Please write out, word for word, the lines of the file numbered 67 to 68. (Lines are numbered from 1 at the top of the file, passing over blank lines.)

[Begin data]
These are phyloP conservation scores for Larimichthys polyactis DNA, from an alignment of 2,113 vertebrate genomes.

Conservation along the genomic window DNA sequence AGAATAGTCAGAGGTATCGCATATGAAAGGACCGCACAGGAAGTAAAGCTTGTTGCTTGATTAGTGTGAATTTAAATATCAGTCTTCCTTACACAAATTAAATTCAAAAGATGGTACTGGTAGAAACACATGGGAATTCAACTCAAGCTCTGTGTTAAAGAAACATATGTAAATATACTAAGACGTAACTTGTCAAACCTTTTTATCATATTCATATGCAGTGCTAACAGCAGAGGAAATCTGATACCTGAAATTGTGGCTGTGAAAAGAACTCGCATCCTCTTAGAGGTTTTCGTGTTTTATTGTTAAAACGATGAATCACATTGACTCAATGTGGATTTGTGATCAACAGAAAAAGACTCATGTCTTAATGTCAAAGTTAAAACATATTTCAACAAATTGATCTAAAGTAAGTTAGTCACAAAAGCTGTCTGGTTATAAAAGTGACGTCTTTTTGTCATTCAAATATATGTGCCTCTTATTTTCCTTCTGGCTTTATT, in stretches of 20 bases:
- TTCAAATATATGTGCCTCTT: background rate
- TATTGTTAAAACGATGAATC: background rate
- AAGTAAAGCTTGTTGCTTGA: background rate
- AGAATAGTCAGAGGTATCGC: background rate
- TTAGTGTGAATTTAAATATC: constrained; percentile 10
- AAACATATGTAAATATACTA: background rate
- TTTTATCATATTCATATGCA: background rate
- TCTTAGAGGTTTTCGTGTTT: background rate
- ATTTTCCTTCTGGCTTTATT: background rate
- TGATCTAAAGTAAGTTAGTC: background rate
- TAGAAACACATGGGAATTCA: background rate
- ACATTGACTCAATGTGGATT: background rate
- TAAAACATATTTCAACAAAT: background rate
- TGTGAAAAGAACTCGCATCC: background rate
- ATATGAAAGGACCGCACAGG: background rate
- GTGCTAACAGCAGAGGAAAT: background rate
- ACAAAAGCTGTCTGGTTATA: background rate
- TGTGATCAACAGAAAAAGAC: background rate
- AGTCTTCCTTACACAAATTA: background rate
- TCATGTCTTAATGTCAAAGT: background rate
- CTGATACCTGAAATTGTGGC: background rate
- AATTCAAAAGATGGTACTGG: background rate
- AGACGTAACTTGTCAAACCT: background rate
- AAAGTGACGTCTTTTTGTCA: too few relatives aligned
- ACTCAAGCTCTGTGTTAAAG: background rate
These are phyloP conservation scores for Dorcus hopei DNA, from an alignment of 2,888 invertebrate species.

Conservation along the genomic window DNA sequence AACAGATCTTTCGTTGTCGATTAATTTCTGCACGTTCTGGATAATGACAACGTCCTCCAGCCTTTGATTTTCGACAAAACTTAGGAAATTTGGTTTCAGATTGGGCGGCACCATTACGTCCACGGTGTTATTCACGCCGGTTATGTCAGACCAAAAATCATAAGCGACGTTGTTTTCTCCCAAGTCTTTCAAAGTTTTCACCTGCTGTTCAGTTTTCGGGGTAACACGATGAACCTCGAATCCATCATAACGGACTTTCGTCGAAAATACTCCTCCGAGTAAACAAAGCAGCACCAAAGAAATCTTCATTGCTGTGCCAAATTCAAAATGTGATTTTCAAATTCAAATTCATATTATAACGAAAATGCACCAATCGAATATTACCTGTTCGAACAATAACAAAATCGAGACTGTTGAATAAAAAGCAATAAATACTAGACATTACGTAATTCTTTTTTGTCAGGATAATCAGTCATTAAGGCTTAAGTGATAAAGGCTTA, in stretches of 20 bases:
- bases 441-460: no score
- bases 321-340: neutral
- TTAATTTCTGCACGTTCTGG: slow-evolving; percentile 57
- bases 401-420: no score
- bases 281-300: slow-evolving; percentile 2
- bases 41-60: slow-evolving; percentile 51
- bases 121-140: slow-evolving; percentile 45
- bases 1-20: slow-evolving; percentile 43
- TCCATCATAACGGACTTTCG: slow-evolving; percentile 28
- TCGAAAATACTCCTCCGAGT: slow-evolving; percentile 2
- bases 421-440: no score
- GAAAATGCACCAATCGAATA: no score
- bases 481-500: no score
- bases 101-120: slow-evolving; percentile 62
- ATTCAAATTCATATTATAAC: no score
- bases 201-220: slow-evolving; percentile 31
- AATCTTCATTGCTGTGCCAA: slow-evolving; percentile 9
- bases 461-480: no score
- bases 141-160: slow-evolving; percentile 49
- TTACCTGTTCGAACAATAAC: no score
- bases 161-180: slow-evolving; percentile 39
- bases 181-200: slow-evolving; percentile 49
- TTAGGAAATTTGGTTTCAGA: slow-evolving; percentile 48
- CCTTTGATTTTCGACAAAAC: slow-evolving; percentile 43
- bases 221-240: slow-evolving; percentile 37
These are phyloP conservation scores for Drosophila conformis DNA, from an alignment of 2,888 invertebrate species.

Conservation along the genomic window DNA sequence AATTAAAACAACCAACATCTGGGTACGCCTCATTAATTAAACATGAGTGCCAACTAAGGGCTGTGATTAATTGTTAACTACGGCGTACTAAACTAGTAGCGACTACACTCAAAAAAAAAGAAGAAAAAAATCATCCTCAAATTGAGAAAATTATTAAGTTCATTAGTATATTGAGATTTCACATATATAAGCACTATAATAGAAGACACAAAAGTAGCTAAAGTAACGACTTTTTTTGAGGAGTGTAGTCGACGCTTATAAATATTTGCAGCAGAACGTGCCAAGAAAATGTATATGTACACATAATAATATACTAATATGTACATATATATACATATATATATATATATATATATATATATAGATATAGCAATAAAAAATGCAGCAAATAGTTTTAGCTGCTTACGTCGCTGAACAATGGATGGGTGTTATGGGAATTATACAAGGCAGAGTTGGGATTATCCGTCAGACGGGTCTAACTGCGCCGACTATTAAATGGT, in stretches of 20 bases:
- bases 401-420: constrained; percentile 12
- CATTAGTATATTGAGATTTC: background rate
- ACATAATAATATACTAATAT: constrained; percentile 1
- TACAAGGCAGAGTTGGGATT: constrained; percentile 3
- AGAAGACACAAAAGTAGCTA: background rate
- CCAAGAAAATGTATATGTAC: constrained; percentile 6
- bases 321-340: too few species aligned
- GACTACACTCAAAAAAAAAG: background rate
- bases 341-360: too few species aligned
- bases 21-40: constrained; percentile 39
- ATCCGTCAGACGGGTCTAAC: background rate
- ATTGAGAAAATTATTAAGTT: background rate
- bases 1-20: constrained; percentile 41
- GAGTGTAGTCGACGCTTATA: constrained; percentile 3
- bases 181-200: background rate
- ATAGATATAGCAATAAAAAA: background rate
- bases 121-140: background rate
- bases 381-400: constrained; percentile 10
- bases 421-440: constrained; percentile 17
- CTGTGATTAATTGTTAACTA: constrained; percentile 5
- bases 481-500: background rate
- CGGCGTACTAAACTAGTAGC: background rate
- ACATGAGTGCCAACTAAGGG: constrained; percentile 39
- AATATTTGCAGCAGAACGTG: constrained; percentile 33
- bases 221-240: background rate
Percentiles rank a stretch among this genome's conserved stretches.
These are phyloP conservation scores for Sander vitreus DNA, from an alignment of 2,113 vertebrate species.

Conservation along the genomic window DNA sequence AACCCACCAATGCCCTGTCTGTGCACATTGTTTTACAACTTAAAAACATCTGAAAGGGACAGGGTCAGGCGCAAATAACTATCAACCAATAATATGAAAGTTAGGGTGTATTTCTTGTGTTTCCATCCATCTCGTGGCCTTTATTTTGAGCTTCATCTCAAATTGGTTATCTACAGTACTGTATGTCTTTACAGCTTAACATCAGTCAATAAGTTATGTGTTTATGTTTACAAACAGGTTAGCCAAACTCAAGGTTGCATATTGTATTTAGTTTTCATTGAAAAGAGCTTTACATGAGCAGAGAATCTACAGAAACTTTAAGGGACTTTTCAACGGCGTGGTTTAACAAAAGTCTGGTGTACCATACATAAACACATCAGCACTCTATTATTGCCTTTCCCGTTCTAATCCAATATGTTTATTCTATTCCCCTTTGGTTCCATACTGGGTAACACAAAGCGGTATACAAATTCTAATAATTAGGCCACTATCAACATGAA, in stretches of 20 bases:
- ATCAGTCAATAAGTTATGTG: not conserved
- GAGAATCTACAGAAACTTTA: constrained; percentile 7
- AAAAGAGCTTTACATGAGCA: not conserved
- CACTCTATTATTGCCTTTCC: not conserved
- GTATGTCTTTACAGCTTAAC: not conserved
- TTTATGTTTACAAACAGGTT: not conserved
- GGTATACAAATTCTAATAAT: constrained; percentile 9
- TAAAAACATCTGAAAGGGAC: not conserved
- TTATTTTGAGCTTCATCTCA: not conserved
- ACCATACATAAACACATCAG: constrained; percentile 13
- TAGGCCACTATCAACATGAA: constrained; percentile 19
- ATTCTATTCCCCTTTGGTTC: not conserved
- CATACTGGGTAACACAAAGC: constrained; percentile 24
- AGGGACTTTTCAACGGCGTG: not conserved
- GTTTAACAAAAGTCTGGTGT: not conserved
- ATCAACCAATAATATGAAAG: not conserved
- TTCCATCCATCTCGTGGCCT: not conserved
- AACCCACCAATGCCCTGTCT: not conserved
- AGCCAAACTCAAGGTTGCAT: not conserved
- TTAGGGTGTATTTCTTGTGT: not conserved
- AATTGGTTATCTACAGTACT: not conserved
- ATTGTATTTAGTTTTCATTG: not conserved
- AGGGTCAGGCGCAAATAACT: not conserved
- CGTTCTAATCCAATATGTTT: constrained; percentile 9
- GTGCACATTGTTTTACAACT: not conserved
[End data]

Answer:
- ATCCGTCAGACGGGTCTAAC: background rate
- ATTGAGAAAATTATTAAGTT: background rate